From Ft. Lauderdale, Florida, USA:
Every year, in October, I usually go to a fair, or carnival, that is only once a year, My question is about hypoglycemia. In Florida, it's still pretty stuffy in the heat and I know insulin is used faster in the heat and the carnival is outside, obviously. What should I do to prevent any episodes of hypoglycemia while I am out in the heat since it is pretty intense in excitement and I guess some form excise? I don't want to be testing every single hour and eating snacks, and worrying half the night. Should I drink Gatorade or other juice continuously to keep my sugar up? Or, will that cased high blood sugars? Or, will my sugars hit sky high due to stress and excitement and should I watch it? Usually, my blood sugars go up a little when I get excited such as going to the doctors. I don't go on any upside down rides or anything, mostly just the kid rides with my little niece, but a couple of moderately fast ride. Is it safe for any type 1 diabetic to go on fast rides? Or, is it dangerous due to the release of the adrenal hormone that could cause a nasty low or even cause me to pass out? Is it possible that everything will be fine? Should I check at 4:00 a.m. and 6:00 a.m. in case of any lows since muscles are stressed out from walking miles and on rides? Will I mess myself up for the next three days?
My routine is four snacks a day and four meals a day because I also have cystic fibrosis (CF) and I need more food in order to keep up my weight. In the morning, at 11:00 a.m., I take 18 units of NovoLog for breakfast and 12 units of NPH, 90 minutes later (for lunch). I snack during the day. At dinner, I take 13 units of NovoLog and seven units of Lantus. I have an evening snack two hours after dinner and another snack two hours later. Then, finally, I have my last meal around midnight, when I take 10 units of NovoLog and snack two hours later.Then, I go to bed at 2:00 a.m. I was diagnosed three months ago, in June. My A1c was 19% when I was in the hospital. My most recent A1c was 8.1%, which is very good since it only been three months. My sugars are always very good, from 100 to 120 mg/dl [5.6 to 6.7 mmol/L] before meals and 150 to 170 mg/dl [8.3 to 9.4 mmol/L] two hours after eating. I have no lows, unless I have a delayed meal or snack, and almost no highs. Could this be the honeymoon possibly?
These are good questions and really best should be asked to the pediatric endocrinologist or Diabetes Team that you knows you best. You are correct about the insulin and the exercise.
First, be certain that you keep your diabetes supplies with you, perhaps in a small backpack. You should have a smaller fanny pack into which you can place a chemical cooler bag/block and your insulin and needles. Take your Glucagon Emergency Kit. In your backpack, put in some glucose gel or cake frosting or something else that you have found brings your glucose levels up quickly. There are LOTS of fun and sugary items to eat at a fair but you may not get to them fast enough, given long lines, etc.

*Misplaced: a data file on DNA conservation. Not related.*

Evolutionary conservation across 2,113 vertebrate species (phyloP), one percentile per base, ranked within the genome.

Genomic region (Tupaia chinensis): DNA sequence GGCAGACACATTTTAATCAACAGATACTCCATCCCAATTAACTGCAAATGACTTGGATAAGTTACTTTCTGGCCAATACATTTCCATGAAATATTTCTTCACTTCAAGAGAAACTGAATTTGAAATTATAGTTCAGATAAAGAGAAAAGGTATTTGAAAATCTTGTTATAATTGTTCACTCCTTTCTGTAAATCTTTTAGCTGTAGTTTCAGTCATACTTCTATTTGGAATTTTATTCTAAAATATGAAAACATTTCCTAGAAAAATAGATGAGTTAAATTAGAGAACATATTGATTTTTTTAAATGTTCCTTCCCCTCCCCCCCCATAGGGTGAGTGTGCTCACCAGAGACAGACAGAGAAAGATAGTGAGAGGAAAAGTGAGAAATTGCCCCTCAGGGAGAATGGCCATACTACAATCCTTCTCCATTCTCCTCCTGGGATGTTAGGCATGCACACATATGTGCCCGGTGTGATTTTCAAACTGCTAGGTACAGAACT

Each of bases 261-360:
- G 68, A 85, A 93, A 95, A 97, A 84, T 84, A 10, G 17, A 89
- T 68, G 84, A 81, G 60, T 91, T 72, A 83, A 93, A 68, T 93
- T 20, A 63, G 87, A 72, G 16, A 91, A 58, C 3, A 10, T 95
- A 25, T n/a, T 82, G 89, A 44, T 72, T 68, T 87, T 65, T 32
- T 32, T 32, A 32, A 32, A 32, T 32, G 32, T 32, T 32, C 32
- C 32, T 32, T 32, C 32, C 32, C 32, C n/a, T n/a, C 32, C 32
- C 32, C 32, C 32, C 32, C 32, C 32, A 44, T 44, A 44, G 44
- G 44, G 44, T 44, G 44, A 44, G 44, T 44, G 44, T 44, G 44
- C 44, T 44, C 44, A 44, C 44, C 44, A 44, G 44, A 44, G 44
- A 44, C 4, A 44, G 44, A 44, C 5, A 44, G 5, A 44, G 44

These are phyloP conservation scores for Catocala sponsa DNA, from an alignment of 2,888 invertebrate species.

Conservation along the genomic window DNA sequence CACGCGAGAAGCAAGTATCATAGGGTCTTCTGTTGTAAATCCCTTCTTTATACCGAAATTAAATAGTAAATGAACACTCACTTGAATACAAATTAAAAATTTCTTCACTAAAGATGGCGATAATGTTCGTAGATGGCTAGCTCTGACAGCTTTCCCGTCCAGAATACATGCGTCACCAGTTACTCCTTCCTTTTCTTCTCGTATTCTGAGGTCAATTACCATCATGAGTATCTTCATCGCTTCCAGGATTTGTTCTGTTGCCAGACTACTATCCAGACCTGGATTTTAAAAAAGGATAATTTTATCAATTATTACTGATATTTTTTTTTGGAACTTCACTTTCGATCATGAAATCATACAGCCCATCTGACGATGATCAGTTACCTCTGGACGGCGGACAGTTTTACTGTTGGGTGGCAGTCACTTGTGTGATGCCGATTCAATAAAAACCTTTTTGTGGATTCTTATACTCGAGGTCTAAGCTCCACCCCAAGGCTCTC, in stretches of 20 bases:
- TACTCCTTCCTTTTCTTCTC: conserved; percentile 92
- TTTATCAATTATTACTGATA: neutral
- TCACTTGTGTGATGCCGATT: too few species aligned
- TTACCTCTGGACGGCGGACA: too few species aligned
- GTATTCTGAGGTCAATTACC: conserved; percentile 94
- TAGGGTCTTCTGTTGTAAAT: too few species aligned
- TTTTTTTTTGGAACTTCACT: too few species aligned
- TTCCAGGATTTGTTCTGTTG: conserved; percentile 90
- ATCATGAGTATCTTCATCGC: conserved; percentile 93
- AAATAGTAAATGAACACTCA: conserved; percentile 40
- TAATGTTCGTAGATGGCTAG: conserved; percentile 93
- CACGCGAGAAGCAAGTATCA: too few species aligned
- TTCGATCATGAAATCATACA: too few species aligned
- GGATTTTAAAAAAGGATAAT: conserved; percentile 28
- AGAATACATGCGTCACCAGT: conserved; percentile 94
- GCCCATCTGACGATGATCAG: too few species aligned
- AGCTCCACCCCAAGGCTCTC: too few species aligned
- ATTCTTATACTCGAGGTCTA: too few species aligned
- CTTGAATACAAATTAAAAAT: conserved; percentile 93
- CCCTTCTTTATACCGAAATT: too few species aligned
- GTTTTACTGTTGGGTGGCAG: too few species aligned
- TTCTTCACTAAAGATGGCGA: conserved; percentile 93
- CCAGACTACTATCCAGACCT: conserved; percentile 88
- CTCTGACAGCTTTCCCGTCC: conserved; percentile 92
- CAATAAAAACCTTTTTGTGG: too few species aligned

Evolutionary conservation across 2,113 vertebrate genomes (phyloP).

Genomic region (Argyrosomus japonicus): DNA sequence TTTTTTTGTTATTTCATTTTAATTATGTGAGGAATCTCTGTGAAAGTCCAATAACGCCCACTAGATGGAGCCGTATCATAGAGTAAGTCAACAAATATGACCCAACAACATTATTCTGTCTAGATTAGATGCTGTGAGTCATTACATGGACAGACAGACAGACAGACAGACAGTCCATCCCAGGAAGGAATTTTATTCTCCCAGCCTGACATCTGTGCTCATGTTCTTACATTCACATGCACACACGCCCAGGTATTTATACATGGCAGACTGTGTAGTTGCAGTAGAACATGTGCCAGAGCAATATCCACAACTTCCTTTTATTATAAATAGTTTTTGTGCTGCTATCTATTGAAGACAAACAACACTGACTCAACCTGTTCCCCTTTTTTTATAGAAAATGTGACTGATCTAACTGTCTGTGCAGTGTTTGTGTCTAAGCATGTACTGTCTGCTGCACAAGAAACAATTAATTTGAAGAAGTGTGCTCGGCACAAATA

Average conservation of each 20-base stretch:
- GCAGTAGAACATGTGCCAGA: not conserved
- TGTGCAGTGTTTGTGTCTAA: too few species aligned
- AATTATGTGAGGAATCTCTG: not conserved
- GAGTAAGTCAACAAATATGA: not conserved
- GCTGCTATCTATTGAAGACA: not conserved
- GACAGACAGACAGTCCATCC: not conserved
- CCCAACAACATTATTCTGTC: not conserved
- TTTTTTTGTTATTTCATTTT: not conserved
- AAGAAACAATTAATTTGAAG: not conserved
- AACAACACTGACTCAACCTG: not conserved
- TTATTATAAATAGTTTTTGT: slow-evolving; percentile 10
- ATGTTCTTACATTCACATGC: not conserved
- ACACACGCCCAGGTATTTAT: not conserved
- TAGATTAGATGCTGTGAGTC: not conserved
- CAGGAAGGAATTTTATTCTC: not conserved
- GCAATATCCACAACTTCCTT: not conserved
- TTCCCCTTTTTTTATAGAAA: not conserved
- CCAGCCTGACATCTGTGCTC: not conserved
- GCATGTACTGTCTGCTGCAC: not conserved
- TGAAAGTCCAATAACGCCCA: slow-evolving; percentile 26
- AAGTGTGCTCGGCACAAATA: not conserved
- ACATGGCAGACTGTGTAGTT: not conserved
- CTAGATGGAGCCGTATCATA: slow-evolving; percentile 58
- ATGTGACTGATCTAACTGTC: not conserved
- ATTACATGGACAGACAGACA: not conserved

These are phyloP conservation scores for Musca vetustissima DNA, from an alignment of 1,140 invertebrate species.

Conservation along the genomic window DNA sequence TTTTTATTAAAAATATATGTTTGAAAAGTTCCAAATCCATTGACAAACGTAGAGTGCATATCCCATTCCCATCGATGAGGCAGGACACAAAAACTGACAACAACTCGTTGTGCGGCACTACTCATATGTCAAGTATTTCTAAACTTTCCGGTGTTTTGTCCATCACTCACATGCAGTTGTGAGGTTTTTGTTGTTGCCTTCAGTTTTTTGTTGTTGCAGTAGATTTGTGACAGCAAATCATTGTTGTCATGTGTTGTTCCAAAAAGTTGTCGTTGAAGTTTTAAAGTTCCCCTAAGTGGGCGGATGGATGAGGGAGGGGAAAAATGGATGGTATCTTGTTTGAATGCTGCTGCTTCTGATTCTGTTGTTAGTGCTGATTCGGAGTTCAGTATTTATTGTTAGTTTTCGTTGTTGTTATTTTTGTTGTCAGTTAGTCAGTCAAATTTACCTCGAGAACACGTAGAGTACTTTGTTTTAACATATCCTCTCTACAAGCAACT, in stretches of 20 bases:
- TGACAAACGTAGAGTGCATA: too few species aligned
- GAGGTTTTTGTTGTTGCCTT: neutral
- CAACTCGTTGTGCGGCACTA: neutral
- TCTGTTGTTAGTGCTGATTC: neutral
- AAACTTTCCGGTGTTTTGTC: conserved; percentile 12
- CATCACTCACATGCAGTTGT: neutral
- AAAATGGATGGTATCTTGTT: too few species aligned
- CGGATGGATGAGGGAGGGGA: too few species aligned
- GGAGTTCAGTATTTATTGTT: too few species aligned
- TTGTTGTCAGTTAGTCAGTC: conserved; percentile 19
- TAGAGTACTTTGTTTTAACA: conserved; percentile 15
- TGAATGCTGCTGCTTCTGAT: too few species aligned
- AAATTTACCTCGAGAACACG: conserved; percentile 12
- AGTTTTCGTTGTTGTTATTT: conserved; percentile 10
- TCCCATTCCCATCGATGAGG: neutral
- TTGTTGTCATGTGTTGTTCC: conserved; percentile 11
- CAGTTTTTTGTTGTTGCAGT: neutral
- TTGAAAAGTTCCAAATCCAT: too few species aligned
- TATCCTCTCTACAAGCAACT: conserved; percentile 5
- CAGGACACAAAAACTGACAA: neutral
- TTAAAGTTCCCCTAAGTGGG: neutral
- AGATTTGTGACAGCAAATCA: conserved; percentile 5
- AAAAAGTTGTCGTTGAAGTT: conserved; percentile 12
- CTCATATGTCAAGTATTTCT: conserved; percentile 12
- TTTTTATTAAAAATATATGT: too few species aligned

You should walk around with someone who knows you and that you have diabetes.
Please wear your medical identification bracelet/necklace that indicates you have diabetes and CF.
So, you should check your glucose often. I don't think every hour is necessary, but perhaps every two hours if you are more active. Your letter doesn't indicate that you really dose NovoLog based on your actual carbohydrate intake ("carbohydrate counting"), but that would be even more helpful, especially when you check your sugar before a snack so you know how much to dose.
I do not recommend that you drink Gatorade or juice to keep your blood sugars up since that will probably cause highs. The excitement and stress, plus the food and the heat will all contribute to higher blood sugars. However, the walking will lead to low blood sugars, although, with intense exercise, blood glucose will often rise temporarily.
As for fast rides, I think you will do fine on them as long as you don't feel low. I recommend that you check your blood sugar just before the faster rides. Typically, the rides don't last long enough for you to worry about a sudden drop. With a doctor's note that you have diabetes, you MIGHT be able to be moved to the front of the line!
With respect to the release of the adrenal hormone, you are a bit confused. Release of the various adrenal hormones of stress (adrenalin and cortisol) cause glucose levels to rise, not drop.
Testing at 4 a.m. or 6 a.m. is not a bad idea, depending on when you get home and what your blood sugar is at that time. You are unlikely to "mess up" your schedule for the next three days.
Cystic fibrosis related diabetes is an interesting form of diabetes. Is it a "honeymoon?" Well,...kind of. Compared to the "run-of-the-mill" type 1 diabetic, you still make a fair amount of insulin, probably. You likely do not have so little insulin that you become ketotic routinely, for instance. The medicines that you take for CF quite possibly include medicines like Albuterol and/or inhaled/oral steroid medications, which all increase your glucose. And, depending upon the advice of your diabetes team, you probably have many fewer food restrictions compared to the other type 1 folks you know, as your CF team really WANTS you to gain weight.
Last Updated: Tuesday April 06, 2010 15:10:04
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